In the following story, Jesus intentionally reasserted this claim. “Again he entered the synagogue, and a man was there with a withered hand. And they watched Jesus, to see whether he would heal him on the Sabbath, so that they might accuse him” (‌​Mark 3:1–2). The Pharisees saw Jesus as just another Jewish man, subject to their particular religious devotions. As custodians of their religion, they imagined themselves as his judge and now waited for him to transgress and be corrected.

Jesus summoned the man with the withered hand, and then asked the gathered crowd of his would-be accusers, “Is it lawful on the Sabbath to do good or to do harm, to save life or to kill?” (‌​Mark 3:3–4). As before, he was asking them first to reckon with the meaning of the religious devotion rather than merely acting as its enforcers. He was neither suggesting their rules to be bad nor their law immoral. Rather, Jesus was challenging them to consider its purpose. Religion exists to increase our goodness, not to diminish it. It is an instrument of God to draw us to him, not barricade us away from him. Whenever religion becomes a barrier to God’s goodness rather than a guide rail against moral calamity, religion has become the opposite of its intent.

The Pharisees may not have understood all of this, but they saw where it was leading. “But they were silent.” The man they wanted to criticize was acting as their prosecutor instead. He had walked into their synagogue which operated by their rules and challenged everything they believed with a simple question. He was not acting as one subject to their rules. He was acting as one above it.

Their silence spoke volumes and Jesus heard it. Their silence said that there was a simple answer to his question that they would rather not acknowledge. Of course, it was lawful to do good on the Sabbath. Of course, only God’s power could heal this man. Any man exercising such power could not do so without God’s approval. Of course, the Messiah, the Lord of Israel, could walk into any synagogue he liked and do whatever he pleased.

But they could not bring themselves to say it. They stood silently, like defiant children refusing to answer a parent. But refusing to acknowledge Jesus’ Lordship does not make him any less your Lord.

“And he looked around at them with anger, grieved at their hardness of heart” (Mark 3:5a). The translators tend to get cold feet in translating that line. “Anger” is a bit of an understatement. Nearly everywhere else this term for “anger” is used, it is translated as “wrath.”

Jesus is not irritated. He is enraged. He is standing in a synagogue where worship is offered to the Lord of Israel, and that same Lord is being treated like a peasant by the local management. I shudder to think what heat must have crossed his face as he looked at the Pharisees. This was the frightening glare of a Lord in his full power, provoked by the insolence of his subjects. This was the piercing judgment of the Son of God, “who has eyes like a flame of fire,” whose head wears many crowns (Revelation 2:18; 19:12-15).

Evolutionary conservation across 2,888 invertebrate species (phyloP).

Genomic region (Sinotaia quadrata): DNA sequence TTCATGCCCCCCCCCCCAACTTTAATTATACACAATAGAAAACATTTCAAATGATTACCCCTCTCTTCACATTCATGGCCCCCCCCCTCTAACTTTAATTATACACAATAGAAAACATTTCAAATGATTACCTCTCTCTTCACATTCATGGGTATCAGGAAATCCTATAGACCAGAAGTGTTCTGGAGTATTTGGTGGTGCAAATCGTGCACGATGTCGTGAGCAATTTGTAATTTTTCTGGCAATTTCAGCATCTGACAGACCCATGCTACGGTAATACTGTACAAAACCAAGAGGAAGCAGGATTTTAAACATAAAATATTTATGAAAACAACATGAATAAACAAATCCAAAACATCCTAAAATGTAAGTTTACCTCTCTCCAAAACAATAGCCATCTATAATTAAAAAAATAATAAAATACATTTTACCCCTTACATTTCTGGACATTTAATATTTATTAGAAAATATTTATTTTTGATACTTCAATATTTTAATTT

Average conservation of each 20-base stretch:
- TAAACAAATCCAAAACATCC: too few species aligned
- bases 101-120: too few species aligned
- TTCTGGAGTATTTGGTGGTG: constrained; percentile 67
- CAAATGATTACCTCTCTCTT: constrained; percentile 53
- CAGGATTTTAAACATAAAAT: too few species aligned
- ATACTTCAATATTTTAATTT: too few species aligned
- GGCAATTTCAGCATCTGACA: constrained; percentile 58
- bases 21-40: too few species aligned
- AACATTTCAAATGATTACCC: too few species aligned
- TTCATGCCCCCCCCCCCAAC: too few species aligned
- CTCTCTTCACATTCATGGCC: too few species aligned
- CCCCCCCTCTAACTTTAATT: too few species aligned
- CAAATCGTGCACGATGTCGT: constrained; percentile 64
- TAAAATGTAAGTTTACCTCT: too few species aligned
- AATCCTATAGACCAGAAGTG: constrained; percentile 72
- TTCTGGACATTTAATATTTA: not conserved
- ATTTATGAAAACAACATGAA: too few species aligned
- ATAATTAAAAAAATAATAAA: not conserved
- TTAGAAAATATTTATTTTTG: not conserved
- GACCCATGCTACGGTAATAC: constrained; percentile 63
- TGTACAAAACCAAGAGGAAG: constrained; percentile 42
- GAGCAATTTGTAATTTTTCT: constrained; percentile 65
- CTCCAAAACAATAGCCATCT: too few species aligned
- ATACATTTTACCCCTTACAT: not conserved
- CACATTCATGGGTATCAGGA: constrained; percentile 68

Denied an admission of his Lordship, Jesus in turn simply acted as Lord. He did whatever he pleased, and there was nothing anyone could do about it. “He said to the man, ‘Stretch out your hand.’ He stretched it out, and his hand was restored” (Mark 3:5).

The postscript in this scene tells us just how frightened the Pharisees were.“The Pharisees went out and immediately held counsel with the Herodians against him, how to destroy him” (Mark 3:6). We know little about the Herodians, but I understand them to be the political and religious opposites of the Pharisees. The Pharisees - in theory - waited for a Davidic messiah, whereas the Herodians were content to suck up to the dynasty of Herod. The Pharisees were religious purists, whereas Herod and his ilk were notoriously hedonistic and morally lax. The Pharisees were strict traditionalists, whereas the Herodians traded their heritage for the spirit of the age.

And yet, the Pharisees preferred the status quo of the Herodians to the audacious authority claimed by Jesus. The Herodians might flaunt their religious devotions, but Jesus acted as though he stood above all such concerns. The Herodians were a frustrating rival party, but Jesus was not acting as a rival at all. He was acting as a lord.

So what do Christians mean when we say that Jesus is Lord? I do not know what we normally mean, but I know what we must mean. We must mean first of all that he is the Lord of us. He did not come to impose our expectations on others. He came to impose his will on us. He came to do whatever he pleases. He is not our ally; he is our judge.

When we say that Jesus is our Lord, we must mean that all our religious devotion and practice exists only to serve him, and never as his rival. Every sacred cow falls to him. Every righteous practice leads to him. Every guardrail we construct has to crumble if Jesus decides to build a road right through it. Religion may be a means, but Jesus is the end.

The Lordship of Jesus means many things, but before all else, it must mean something to the people professing it.

Dr. Benjamin Williams is the Senior Minister at the Central Church of Christ in Ada, Oklahoma and a regular writer at So We Speak. Check out his books The Faith of John’s Gospel and Why We Stayed or follow him on Twitter, @Benpreachin.